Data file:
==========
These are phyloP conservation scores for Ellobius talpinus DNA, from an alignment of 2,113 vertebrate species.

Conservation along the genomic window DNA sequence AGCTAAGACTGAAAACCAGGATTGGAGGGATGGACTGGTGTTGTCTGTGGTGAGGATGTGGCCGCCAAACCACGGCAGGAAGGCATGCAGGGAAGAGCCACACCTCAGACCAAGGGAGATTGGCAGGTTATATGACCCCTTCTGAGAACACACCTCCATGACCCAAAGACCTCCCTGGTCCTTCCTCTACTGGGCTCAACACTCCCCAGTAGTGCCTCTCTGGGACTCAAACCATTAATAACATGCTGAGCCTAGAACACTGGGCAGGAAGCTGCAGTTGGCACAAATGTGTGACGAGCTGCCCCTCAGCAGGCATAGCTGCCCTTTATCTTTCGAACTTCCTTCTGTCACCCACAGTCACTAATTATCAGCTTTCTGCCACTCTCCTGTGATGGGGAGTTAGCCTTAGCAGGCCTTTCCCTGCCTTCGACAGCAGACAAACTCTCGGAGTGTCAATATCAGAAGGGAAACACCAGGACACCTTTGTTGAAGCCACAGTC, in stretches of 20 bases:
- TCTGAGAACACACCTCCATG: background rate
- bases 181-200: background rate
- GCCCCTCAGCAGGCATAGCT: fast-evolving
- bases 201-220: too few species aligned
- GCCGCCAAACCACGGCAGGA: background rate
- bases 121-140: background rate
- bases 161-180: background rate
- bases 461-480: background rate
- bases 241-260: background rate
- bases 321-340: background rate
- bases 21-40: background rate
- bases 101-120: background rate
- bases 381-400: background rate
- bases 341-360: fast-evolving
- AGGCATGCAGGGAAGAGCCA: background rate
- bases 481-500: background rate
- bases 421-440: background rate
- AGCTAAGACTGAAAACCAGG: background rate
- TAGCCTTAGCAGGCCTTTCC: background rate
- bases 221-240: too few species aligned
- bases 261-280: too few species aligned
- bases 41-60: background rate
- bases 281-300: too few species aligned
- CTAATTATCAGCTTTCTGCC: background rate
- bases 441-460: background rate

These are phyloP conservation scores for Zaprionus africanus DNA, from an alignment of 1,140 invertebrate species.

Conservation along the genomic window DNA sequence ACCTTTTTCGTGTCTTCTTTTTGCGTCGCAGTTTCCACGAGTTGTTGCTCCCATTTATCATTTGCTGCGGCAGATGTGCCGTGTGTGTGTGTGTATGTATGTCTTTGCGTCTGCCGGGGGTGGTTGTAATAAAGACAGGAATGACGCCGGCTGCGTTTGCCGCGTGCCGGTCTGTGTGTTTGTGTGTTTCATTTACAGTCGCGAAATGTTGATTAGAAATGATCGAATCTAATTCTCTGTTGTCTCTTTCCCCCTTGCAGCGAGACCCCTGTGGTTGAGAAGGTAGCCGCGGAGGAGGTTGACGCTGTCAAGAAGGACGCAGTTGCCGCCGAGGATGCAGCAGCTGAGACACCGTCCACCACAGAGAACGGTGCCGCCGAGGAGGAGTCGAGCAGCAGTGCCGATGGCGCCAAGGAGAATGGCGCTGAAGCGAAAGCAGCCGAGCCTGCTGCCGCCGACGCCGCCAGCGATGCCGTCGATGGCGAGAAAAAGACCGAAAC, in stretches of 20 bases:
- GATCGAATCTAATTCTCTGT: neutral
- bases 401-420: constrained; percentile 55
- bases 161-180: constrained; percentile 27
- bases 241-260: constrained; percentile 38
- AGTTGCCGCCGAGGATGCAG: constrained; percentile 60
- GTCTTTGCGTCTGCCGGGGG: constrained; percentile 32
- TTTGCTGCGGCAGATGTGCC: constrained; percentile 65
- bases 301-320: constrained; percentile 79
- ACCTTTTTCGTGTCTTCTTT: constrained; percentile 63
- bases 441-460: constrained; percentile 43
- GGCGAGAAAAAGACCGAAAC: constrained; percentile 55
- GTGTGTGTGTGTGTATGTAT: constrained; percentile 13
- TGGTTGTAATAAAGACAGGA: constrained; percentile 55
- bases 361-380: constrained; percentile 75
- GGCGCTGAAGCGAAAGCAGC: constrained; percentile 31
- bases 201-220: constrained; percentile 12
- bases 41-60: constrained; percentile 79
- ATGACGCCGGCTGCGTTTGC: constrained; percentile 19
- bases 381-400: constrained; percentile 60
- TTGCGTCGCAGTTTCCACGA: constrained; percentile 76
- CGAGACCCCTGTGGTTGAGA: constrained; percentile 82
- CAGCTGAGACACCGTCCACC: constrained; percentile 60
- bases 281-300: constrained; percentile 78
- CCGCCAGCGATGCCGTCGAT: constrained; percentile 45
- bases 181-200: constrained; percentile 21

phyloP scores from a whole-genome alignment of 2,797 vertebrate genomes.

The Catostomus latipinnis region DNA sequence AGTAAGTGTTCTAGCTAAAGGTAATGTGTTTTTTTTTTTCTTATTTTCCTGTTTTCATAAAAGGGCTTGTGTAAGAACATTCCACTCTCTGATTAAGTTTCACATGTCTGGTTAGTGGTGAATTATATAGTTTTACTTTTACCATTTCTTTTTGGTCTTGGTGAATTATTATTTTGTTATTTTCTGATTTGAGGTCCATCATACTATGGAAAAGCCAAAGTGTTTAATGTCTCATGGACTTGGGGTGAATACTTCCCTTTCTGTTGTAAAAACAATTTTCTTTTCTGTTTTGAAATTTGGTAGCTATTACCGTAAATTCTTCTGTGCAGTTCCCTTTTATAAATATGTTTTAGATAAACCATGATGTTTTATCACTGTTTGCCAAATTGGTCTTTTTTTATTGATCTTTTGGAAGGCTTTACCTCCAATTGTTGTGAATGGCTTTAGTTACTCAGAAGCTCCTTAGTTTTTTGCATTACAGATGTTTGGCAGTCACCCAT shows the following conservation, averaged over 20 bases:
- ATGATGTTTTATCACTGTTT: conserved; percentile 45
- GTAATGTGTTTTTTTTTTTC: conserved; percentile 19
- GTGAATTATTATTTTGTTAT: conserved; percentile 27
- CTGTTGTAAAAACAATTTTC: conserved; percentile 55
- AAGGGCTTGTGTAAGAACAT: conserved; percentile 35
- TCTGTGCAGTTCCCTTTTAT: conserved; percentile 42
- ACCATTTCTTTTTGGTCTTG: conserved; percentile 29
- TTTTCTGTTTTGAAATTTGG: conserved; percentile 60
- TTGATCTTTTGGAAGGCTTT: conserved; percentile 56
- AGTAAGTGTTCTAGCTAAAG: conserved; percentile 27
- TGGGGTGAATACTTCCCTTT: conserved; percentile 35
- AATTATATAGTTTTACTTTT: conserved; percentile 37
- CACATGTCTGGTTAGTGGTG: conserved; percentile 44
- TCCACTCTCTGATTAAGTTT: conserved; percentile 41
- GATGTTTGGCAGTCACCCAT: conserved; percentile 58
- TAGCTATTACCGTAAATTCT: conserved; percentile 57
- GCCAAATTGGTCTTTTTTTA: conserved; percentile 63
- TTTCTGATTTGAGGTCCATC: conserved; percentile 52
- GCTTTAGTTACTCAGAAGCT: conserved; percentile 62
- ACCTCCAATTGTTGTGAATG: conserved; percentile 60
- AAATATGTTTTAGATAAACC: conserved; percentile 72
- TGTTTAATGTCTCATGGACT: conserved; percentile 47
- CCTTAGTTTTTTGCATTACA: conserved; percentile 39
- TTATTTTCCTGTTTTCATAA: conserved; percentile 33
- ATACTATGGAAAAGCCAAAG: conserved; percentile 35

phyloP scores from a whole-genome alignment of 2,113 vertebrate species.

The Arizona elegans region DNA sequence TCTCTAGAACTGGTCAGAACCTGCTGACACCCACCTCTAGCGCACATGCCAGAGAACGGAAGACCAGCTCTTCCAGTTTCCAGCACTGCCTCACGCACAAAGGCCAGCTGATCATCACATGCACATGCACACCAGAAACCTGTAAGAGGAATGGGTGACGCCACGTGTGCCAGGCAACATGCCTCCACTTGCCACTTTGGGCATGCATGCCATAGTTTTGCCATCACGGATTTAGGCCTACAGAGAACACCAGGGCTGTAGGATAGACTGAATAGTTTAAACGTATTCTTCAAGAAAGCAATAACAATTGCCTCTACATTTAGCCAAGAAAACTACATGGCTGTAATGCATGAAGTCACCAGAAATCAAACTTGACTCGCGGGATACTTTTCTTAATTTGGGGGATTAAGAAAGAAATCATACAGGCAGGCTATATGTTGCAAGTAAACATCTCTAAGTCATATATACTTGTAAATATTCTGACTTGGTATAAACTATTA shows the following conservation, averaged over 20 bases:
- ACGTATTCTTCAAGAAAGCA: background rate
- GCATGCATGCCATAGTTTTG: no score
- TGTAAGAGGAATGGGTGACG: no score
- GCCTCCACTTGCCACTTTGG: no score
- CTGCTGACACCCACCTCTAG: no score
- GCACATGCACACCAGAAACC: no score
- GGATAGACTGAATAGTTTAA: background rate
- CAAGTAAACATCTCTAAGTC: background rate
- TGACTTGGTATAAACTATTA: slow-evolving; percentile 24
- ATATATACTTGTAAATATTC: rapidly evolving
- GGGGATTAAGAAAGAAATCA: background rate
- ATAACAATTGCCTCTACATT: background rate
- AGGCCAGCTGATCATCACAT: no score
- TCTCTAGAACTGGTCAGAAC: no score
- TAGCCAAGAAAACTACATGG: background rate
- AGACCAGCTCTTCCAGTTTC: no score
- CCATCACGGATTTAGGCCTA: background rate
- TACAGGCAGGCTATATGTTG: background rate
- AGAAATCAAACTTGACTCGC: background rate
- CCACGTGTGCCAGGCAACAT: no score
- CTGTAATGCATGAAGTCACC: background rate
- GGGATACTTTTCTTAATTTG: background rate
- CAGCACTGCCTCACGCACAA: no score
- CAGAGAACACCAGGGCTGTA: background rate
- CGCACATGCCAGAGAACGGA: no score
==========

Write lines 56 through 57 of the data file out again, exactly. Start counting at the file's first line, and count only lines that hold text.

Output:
The Catostomus latipinnis region DNA sequence AGTAAGTGTTCTAGCTAAAGGTAATGTGTTTTTTTTTTTCTTATTTTCCTGTTTTCATAAAAGGGCTTGTGTAAGAACATTCCACTCTCTGATTAAGTTTCACATGTCTGGTTAGTGGTGAATTATATAGTTTTACTTTTACCATTTCTTTTTGGTCTTGGTGAATTATTATTTTGTTATTTTCTGATTTGAGGTCCATCATACTATGGAAAAGCCAAAGTGTTTAATGTCTCATGGACTTGGGGTGAATACTTCCCTTTCTGTTGTAAAAACAATTTTCTTTTCTGTTTTGAAATTTGGTAGCTATTACCGTAAATTCTTCTGTGCAGTTCCCTTTTATAAATATGTTTTAGATAAACCATGATGTTTTATCACTGTTTGCCAAATTGGTCTTTTTTTATTGATCTTTTGGAAGGCTTTACCTCCAATTGTTGTGAATGGCTTTAGTTACTCAGAAGCTCCTTAGTTTTTTGCATTACAGATGTTTGGCAGTCACCCAT shows the following conservation, averaged over 20 bases:
- ATGATGTTTTATCACTGTTT: conserved; percentile 45